Signs of the Times

I’ve just had a cold sausage sandwich for lunch. It was made with seeded brown bread and Branston pickle. It was the second of the day as the first one had been so nice. The second was nicer, but I did feel guilty whilst eating it. I am, in case you hadn’t guessed, considering the idea of losing weight.

Earlier in the day I dropped Julia off at work, bought a new battery for my micrometer (better than a ruler for measuring coins and medallions), went to Hobbycraft to buy some art supplies for Julia and decided to have a ride in the countryside.

I selected the road between East Bridgford and Kneeton because it’s a pleasantly rural road which reminds me of the countryside where I grew up. Unfortunately the verges have been cut and it wasn’t a great day for plants and pollinators.

I did take some pictures of a bee and a few flies but that was about it. There were quite a lot of white butterflies about and one brown one, but nothing stopped long enough for a photo. Same goes for birds. Rural pigeons don’t sit still when people point things at them and apart from them a few swallows were the main birdlife, but again, they are a bit quick for an old man.

I will be back later to add more details and photos. Until then you can think on the curse of modern villages – the building of expensive homes that nobody local can afford. The posh new people who move in then start complaining about the noise and smells from farms. They think that the countryside is a massive playground when it’s really a factory with no roof.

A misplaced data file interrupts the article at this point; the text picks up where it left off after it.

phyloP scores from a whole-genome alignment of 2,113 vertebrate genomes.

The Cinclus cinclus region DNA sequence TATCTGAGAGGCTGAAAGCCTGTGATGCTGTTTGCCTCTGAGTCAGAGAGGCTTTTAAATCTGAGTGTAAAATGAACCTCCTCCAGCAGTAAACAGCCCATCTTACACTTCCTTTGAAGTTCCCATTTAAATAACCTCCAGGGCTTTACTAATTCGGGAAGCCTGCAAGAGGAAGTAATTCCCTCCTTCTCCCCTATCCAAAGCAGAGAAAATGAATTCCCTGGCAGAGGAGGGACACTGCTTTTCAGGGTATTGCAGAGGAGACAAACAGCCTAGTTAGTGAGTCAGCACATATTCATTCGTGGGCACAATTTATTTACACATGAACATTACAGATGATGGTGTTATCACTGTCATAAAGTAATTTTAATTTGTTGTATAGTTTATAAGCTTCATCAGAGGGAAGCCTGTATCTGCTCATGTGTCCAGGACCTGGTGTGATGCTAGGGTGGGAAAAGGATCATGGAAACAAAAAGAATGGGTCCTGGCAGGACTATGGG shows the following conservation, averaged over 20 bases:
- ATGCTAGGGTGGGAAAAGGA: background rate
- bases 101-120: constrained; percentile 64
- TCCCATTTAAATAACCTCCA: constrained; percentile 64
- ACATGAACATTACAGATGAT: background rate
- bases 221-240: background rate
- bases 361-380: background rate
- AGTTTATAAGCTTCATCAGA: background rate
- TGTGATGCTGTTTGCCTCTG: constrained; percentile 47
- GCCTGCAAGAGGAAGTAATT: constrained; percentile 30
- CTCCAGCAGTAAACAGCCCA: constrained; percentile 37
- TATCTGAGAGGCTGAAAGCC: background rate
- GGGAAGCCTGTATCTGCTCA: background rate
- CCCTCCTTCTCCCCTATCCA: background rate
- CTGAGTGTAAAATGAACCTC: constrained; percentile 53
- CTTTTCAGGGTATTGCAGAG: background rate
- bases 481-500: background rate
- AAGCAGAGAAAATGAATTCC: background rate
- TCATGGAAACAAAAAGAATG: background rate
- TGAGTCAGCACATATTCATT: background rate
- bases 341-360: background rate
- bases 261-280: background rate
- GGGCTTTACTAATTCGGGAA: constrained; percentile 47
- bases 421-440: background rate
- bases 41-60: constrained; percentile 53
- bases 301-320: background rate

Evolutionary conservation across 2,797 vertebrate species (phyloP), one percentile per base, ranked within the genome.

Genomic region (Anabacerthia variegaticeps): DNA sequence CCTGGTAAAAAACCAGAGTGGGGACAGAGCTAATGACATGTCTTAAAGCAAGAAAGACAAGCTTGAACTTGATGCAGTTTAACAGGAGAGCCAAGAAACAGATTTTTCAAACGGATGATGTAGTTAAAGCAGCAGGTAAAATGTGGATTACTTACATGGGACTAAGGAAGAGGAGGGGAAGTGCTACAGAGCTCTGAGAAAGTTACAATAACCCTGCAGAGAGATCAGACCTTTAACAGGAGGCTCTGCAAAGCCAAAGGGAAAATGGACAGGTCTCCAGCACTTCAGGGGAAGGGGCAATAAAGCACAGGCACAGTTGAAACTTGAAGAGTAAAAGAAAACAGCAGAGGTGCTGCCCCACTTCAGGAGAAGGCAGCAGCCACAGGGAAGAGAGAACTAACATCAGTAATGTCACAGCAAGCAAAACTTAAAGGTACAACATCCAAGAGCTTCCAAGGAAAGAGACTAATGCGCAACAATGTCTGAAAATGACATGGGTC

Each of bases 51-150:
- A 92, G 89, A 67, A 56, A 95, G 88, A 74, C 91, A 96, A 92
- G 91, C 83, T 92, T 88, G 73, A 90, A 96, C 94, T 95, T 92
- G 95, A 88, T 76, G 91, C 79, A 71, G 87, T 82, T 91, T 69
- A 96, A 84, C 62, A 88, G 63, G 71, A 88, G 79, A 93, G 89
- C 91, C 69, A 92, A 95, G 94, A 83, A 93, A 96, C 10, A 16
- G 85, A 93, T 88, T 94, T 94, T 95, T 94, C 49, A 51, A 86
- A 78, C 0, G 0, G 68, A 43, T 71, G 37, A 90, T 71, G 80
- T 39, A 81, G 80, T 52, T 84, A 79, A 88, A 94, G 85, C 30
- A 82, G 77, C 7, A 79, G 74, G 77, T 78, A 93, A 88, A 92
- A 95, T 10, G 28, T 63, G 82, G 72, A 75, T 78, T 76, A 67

This isn’t really a surprise as most of the newcomers think food comes from Waitrose rather than out of the ground.

I have just set my alarm to wake me when it is time to collect Julia. Based on last week my planned Β “cup of tea in front of the TV” could be accompanied by closed eyes and snoring.

15 thoughts on “Signs of the Times

  1. Pingback: quercuscommunity

  2. Laurie Graves

    The curse of gentrification! It happens here, too, both in our cities and in the country. Fortunately, where I live in central Maine, there isn’t too much of it. Not close enough to anything to be trendy. Keeps the area down-to-earth. Our immediate neighbors keep piles of lumber by the side of their driveway, which could be considered an eyesore to some. But he’s a carpenter with a business of his own. Where else is he supposed to keep it?

    1. quercuscommunity

      Exactly. In the Fens, where I used to live, there was also a tendency to keep scrap vehicles and anything else that might be useful. It wasn’t the sort of countryside you see on postcards. πŸ™‚

  3. derrickjknight

    Three of my grandchildren who were always fed on good, wholesome, food were amazed when they saw me shelling peas which, of course, always came from a frozen packet.


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